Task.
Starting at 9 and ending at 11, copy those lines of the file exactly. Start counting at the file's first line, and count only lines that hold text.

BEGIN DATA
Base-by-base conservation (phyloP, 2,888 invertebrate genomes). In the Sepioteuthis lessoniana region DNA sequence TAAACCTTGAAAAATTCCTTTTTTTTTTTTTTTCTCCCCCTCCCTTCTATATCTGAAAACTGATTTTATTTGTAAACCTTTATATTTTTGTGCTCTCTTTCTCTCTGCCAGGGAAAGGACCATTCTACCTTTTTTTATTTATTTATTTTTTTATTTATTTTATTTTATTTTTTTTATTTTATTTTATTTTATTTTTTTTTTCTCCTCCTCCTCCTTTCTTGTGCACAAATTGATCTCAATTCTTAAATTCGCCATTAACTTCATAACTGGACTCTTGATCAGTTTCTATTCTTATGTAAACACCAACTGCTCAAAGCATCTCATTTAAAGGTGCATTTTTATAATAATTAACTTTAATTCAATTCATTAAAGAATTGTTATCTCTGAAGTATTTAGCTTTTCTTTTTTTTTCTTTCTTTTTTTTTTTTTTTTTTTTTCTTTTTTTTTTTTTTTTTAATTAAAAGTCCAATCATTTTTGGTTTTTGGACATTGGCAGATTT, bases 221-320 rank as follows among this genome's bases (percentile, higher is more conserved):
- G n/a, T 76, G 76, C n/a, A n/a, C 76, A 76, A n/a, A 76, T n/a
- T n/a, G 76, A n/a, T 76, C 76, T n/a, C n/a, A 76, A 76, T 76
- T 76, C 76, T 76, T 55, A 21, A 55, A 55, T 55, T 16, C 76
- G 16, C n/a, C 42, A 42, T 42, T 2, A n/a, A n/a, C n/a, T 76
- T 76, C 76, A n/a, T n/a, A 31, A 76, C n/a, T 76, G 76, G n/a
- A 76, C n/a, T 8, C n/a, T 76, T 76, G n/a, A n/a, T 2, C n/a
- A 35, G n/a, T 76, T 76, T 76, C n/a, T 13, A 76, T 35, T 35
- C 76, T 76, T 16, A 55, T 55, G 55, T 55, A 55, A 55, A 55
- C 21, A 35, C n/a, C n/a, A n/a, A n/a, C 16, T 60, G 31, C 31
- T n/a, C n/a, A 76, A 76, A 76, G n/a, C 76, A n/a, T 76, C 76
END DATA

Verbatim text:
- C 76, T 76, T 16, A 55, T 55, G 55, T 55, A 55, A 55, A 55
- C 21, A 35, C n/a, C n/a, A n/a, A n/a, C 16, T 60, G 31, C 31
- T n/a, C n/a, A 76, A 76, A 76, G n/a, C 76, A n/a, T 76, C 76